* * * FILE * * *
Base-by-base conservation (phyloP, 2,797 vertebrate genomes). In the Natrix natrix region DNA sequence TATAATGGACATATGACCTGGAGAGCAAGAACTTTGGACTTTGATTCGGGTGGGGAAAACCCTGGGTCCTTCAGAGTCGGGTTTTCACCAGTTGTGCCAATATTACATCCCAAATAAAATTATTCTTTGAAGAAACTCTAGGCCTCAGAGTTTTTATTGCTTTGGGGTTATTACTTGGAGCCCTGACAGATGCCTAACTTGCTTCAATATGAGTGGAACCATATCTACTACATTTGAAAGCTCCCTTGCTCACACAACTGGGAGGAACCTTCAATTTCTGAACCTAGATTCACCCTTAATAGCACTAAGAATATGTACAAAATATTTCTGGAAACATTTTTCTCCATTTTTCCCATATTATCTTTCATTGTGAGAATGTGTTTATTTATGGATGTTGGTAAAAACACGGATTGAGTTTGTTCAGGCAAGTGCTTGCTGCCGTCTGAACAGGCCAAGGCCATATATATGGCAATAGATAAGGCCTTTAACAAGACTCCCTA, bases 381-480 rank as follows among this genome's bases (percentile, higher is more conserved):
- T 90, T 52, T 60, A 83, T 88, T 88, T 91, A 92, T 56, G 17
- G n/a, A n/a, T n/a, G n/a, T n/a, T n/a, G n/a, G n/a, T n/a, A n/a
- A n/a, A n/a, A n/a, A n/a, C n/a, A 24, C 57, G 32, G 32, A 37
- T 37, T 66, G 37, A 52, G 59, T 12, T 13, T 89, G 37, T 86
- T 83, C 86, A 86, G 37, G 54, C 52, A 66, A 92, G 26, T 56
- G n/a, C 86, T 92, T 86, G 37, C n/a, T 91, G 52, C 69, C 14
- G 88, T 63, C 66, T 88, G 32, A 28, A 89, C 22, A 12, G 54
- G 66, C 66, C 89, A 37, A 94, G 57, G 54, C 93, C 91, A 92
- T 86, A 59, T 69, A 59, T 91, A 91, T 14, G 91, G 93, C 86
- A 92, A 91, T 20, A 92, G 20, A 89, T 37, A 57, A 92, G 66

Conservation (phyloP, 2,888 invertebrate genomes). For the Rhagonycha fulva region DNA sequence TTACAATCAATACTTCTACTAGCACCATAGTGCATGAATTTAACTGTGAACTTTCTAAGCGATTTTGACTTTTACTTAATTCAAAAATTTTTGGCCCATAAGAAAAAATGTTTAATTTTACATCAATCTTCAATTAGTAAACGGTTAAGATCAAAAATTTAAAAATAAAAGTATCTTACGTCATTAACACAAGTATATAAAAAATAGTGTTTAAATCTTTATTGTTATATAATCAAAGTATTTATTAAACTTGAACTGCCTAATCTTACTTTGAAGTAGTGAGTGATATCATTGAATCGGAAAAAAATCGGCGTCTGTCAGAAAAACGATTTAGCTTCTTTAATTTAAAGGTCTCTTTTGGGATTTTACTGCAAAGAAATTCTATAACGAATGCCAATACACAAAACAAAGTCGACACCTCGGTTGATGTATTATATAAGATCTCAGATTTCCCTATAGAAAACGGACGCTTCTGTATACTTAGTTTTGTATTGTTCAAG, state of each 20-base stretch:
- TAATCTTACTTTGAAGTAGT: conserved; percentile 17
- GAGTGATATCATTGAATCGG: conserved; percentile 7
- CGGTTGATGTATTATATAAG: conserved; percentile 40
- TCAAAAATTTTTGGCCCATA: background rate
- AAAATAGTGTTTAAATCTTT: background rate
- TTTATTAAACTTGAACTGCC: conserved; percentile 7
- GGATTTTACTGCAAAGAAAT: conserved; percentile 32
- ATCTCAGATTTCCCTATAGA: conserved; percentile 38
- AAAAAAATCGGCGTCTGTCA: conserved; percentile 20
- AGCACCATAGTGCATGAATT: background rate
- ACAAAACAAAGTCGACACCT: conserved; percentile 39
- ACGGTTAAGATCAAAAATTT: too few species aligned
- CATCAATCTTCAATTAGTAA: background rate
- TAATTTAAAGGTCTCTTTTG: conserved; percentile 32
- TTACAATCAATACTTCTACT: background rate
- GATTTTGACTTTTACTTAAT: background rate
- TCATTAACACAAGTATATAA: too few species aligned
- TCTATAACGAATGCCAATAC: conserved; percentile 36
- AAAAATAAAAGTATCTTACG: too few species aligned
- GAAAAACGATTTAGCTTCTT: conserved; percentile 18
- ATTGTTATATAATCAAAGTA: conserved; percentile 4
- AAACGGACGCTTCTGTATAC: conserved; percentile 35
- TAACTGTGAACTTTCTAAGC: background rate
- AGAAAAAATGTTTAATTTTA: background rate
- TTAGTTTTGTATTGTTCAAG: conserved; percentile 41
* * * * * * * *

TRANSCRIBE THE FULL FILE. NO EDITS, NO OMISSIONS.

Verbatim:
Base-by-base conservation (phyloP, 2,797 vertebrate genomes). In the Natrix natrix region DNA sequence TATAATGGACATATGACCTGGAGAGCAAGAACTTTGGACTTTGATTCGGGTGGGGAAAACCCTGGGTCCTTCAGAGTCGGGTTTTCACCAGTTGTGCCAATATTACATCCCAAATAAAATTATTCTTTGAAGAAACTCTAGGCCTCAGAGTTTTTATTGCTTTGGGGTTATTACTTGGAGCCCTGACAGATGCCTAACTTGCTTCAATATGAGTGGAACCATATCTACTACATTTGAAAGCTCCCTTGCTCACACAACTGGGAGGAACCTTCAATTTCTGAACCTAGATTCACCCTTAATAGCACTAAGAATATGTACAAAATATTTCTGGAAACATTTTTCTCCATTTTTCCCATATTATCTTTCATTGTGAGAATGTGTTTATTTATGGATGTTGGTAAAAACACGGATTGAGTTTGTTCAGGCAAGTGCTTGCTGCCGTCTGAACAGGCCAAGGCCATATATATGGCAATAGATAAGGCCTTTAACAAGACTCCCTA, bases 381-480 rank as follows among this genome's bases (percentile, higher is more conserved):
- T 90, T 52, T 60, A 83, T 88, T 88, T 91, A 92, T 56, G 17
- G n/a, A n/a, T n/a, G n/a, T n/a, T n/a, G n/a, G n/a, T n/a, A n/a
- A n/a, A n/a, A n/a, A n/a, C n/a, A 24, C 57, G 32, G 32, A 37
- T 37, T 66, G 37, A 52, G 59, T 12, T 13, T 89, G 37, T 86
- T 83, C 86, A 86, G 37, G 54, C 52, A 66, A 92, G 26, T 56
- G n/a, C 86, T 92, T 86, G 37, C n/a, T 91, G 52, C 69, C 14
- G 88, T 63, C 66, T 88, G 32, A 28, A 89, C 22, A 12, G 54
- G 66, C 66, C 89, A 37, A 94, G 57, G 54, C 93, C 91, A 92
- T 86, A 59, T 69, A 59, T 91, A 91, T 14, G 91, G 93, C 86
- A 92, A 91, T 20, A 92, G 20, A 89, T 37, A 57, A 92, G 66

Conservation (phyloP, 2,888 invertebrate genomes). For the Rhagonycha fulva region DNA sequence TTACAATCAATACTTCTACTAGCACCATAGTGCATGAATTTAACTGTGAACTTTCTAAGCGATTTTGACTTTTACTTAATTCAAAAATTTTTGGCCCATAAGAAAAAATGTTTAATTTTACATCAATCTTCAATTAGTAAACGGTTAAGATCAAAAATTTAAAAATAAAAGTATCTTACGTCATTAACACAAGTATATAAAAAATAGTGTTTAAATCTTTATTGTTATATAATCAAAGTATTTATTAAACTTGAACTGCCTAATCTTACTTTGAAGTAGTGAGTGATATCATTGAATCGGAAAAAAATCGGCGTCTGTCAGAAAAACGATTTAGCTTCTTTAATTTAAAGGTCTCTTTTGGGATTTTACTGCAAAGAAATTCTATAACGAATGCCAATACACAAAACAAAGTCGACACCTCGGTTGATGTATTATATAAGATCTCAGATTTCCCTATAGAAAACGGACGCTTCTGTATACTTAGTTTTGTATTGTTCAAG, state of each 20-base stretch:
- TAATCTTACTTTGAAGTAGT: conserved; percentile 17
- GAGTGATATCATTGAATCGG: conserved; percentile 7
- CGGTTGATGTATTATATAAG: conserved; percentile 40
- TCAAAAATTTTTGGCCCATA: background rate
- AAAATAGTGTTTAAATCTTT: background rate
- TTTATTAAACTTGAACTGCC: conserved; percentile 7
- GGATTTTACTGCAAAGAAAT: conserved; percentile 32
- ATCTCAGATTTCCCTATAGA: conserved; percentile 38
- AAAAAAATCGGCGTCTGTCA: conserved; percentile 20
- AGCACCATAGTGCATGAATT: background rate
- ACAAAACAAAGTCGACACCT: conserved; percentile 39
- ACGGTTAAGATCAAAAATTT: too few species aligned
- CATCAATCTTCAATTAGTAA: background rate
- TAATTTAAAGGTCTCTTTTG: conserved; percentile 32
- TTACAATCAATACTTCTACT: background rate
- GATTTTGACTTTTACTTAAT: background rate
- TCATTAACACAAGTATATAA: too few species aligned
- TCTATAACGAATGCCAATAC: conserved; percentile 36
- AAAAATAAAAGTATCTTACG: too few species aligned
- GAAAAACGATTTAGCTTCTT: conserved; percentile 18
- ATTGTTATATAATCAAAGTA: conserved; percentile 4
- AAACGGACGCTTCTGTATAC: conserved; percentile 35
- TAACTGTGAACTTTCTAAGC: background rate
- AGAAAAAATGTTTAATTTTA: background rate
- TTAGTTTTGTATTGTTCAAG: conserved; percentile 41